Middle school students have reading interests that run the gamut from Diary of a Wimpy Kid to Twilight. Sometimes as a parent it is hard to know what is age appropriate for your child. Through this blog, I will try to help parents make informed decisions about what is available in our library. I am hoping that this blog will be a resource for our parents, and that we can all work together to make our students life-long readers!

Wednesday, September 9, 2015

House of Secrets

House of Secrets
by Chris Columbus &
Ned Vizzini
From the publisher:
"The Walker kids had it all: loving parents, a big house in San Francisco, all the latest video games . . . but everything changed when their father lost his job as a result of an inexplicable transgression. Now the family is moving into Kristoff House, a mysterious place built nearly a century earlier by Denver Kristoff, a troubled writer with a penchant for the occult.

Suddenly the siblings find themselves launched on an epic journey into a mash-up world born of Kristoff’s dangerous imagination, to retrieve a dark book of untold power, uncover the Walker family’s secret history and save their parents . . . and maybe even the world."

I did not like this one, but I kept soldiering on and finished. The concept seems amazing, and I think it could have been, but there were so many ridiculous situations it lost my interest. Actually, I don't think it ever had my interest. I thought a book written by the director of the first 2 Harry Potter movies and blurbed by J.K. Rowling must be good. However, now that I look back on what J.K. Rowling said, I realize that it is like when someone who hasn't been a very good employee asks for a letter of recommendation. You try to make them sound good without really committing yourself.
"A breakneck, jam-packed roller coaster of an adventure about the secret power of books, House of Secrets comes complete with three resourceful sibling heroes, a seriously creepy villainess, and barrel loads of fantasy and fear." 
All of those things are technically true, but it left out anything about loving the book or thinking it was amazing. Well played, J.K.Rowling.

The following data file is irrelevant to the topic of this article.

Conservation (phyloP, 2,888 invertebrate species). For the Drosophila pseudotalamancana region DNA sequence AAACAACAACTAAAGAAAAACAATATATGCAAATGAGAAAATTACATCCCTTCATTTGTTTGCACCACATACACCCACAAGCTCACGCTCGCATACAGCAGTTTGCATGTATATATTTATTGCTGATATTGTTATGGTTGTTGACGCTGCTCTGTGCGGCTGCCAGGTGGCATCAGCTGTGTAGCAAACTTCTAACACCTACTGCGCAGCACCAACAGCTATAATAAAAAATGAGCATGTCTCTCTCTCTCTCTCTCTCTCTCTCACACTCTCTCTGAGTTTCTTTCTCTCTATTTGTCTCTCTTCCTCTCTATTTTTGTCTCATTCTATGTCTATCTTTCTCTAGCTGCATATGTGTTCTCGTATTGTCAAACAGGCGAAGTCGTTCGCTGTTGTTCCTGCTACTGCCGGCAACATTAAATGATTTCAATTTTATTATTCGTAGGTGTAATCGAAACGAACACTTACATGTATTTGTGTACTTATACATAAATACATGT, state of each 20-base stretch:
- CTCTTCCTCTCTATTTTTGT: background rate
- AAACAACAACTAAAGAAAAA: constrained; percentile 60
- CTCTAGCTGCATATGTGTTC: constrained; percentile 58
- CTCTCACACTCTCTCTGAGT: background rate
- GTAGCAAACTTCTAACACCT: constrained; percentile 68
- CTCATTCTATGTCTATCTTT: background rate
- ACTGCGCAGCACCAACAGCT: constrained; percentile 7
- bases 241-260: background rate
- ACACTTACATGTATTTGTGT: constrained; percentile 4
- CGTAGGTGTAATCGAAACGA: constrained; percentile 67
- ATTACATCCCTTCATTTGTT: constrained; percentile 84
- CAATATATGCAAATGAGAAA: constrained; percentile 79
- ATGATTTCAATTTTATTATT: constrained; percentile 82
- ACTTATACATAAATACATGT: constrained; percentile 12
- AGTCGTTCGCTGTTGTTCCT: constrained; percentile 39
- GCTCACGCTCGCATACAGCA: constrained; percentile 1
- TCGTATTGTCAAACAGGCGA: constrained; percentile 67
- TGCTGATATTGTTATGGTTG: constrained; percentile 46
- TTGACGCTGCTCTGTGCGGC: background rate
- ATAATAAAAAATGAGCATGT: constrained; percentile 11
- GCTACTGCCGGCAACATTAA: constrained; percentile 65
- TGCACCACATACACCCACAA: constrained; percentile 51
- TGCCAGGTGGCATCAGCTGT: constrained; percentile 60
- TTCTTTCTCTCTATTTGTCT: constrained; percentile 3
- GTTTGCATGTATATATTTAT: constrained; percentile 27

A few positives of the book are that the siblings learn to really love and look out for each other. The character of Will was intriguing because of where he came from. The idea of being inside books is always a fun theme. 

It is possible that middle school boys might get a little enjoyment out of this because it is horribly gory. However, they will never be able to keep all the plot points together. I have no desire to read the sequel, especially when the publisher says, " ...they'll be tested in ways that cut deeper than before..." . How do you "cut deeper" than vivisection (which was a main plot point in this first book)? I'm just glad I am done with it.

Areas of concern:
The violence and gore are way overdone for a middle grade book. Vivisection, eyeballs pulled out in front of children, friends killed while children watched, parents missing and presumed dead.... I could go on and on. 
There are a handful of cuss words.
Skeletons keep coming alive and when they do they are naked and standing in front of the children, who proceed to have conversations with them first and then get them clothes.

Suggested Ages:
Publisher's Weekly - Ages 9+  
School Library Journal - Grades 4-8
*Mrs. Duke disagrees with these suggested ages because of the extreme violence.  Possibly 7th or 8th grade and higher.

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